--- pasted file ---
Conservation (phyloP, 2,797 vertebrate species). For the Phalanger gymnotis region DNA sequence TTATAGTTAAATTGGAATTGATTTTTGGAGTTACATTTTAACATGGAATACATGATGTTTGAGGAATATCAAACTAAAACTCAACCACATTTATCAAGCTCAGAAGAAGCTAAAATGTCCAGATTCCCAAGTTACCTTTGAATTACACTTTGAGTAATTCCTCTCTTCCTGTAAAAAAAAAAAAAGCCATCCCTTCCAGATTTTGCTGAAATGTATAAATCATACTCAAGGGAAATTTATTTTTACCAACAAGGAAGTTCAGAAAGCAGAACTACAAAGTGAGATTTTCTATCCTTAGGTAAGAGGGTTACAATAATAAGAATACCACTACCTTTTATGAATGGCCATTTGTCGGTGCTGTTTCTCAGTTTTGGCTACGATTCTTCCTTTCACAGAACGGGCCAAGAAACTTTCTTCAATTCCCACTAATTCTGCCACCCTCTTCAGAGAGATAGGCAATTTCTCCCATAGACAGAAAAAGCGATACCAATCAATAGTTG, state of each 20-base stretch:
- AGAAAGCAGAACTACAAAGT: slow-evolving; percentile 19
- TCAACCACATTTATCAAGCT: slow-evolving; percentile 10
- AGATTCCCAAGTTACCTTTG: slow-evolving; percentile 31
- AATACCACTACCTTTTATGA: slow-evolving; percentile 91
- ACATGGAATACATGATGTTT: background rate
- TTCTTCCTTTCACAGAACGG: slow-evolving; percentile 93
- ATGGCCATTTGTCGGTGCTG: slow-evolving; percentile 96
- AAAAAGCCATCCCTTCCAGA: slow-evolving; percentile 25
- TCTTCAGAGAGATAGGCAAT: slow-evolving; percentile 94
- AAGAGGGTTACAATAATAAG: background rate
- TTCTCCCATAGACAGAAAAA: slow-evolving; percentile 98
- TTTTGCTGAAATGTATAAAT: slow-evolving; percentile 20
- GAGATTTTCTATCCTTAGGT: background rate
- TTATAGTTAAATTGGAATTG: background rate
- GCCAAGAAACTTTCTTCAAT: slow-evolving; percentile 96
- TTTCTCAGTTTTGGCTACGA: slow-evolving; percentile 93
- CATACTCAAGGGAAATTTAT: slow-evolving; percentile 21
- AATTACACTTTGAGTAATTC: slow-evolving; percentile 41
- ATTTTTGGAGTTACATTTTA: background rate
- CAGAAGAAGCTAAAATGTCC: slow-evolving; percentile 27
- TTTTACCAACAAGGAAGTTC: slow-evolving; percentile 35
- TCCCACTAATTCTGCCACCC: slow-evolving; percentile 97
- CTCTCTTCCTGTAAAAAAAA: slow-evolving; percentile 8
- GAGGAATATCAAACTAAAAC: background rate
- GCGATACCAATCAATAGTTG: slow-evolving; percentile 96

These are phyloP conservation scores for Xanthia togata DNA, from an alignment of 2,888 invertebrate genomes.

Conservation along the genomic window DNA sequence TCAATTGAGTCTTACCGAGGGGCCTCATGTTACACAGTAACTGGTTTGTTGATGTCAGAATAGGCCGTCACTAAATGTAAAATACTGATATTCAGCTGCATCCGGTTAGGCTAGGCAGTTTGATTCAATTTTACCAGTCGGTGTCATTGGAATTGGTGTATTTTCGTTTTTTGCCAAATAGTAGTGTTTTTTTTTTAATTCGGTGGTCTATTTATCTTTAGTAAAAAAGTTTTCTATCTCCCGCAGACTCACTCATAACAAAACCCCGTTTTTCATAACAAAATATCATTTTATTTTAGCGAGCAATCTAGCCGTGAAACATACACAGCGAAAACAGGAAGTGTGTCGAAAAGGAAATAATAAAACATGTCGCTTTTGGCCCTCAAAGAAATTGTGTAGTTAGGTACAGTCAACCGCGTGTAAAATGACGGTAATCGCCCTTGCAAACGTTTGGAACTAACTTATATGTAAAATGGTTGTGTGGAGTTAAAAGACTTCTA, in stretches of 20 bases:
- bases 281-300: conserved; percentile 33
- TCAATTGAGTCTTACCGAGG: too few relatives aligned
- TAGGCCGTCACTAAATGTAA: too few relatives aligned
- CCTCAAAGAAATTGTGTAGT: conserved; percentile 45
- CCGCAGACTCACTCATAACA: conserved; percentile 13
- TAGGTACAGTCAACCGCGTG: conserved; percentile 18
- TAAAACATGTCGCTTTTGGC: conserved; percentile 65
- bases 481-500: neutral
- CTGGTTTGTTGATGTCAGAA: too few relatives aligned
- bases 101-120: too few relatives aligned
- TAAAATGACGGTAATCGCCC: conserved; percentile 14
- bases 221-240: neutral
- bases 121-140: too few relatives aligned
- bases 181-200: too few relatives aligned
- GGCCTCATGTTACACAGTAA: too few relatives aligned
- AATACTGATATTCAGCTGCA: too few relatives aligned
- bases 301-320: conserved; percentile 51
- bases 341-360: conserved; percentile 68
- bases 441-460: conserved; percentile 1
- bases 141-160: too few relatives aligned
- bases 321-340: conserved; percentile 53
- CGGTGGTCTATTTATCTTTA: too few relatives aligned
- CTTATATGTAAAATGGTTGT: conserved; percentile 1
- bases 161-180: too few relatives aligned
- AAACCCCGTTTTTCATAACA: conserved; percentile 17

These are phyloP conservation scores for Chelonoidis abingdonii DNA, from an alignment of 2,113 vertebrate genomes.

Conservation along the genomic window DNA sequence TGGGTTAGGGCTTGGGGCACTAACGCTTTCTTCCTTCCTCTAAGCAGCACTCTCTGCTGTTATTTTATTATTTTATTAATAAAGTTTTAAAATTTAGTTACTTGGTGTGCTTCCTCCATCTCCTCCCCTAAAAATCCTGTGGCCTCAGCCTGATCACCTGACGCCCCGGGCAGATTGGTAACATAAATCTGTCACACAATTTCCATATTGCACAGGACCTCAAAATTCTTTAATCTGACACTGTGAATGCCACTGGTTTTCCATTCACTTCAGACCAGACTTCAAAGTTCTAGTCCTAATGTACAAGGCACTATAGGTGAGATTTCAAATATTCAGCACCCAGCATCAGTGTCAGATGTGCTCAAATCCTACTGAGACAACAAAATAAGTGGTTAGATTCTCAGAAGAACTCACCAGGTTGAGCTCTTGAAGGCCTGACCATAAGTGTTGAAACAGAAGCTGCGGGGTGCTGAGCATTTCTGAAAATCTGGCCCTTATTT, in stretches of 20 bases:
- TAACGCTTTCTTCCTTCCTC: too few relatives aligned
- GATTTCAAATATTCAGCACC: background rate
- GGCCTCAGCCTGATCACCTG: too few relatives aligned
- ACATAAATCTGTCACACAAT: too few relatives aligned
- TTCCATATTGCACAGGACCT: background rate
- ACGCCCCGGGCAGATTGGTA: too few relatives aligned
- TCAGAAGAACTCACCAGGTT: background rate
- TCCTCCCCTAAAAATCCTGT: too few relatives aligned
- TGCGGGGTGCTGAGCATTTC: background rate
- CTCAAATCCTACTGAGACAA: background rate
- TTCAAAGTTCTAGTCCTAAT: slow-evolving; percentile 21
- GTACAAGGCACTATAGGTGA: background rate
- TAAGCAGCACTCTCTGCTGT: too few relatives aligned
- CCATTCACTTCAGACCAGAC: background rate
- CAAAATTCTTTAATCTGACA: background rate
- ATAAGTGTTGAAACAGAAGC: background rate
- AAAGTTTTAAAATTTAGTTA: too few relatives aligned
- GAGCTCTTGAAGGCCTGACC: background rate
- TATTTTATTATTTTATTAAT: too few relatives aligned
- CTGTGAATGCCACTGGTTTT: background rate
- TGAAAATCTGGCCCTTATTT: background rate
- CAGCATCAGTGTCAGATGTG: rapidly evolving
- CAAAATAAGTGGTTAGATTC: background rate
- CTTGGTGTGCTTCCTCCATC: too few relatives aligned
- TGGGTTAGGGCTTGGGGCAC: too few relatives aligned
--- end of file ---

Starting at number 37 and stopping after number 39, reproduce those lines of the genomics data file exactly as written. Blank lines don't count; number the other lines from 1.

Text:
- CTGGTTTGTTGATGTCAGAA: too few relatives aligned
- bases 101-120: too few relatives aligned
- TAAAATGACGGTAATCGCCC: conserved; percentile 14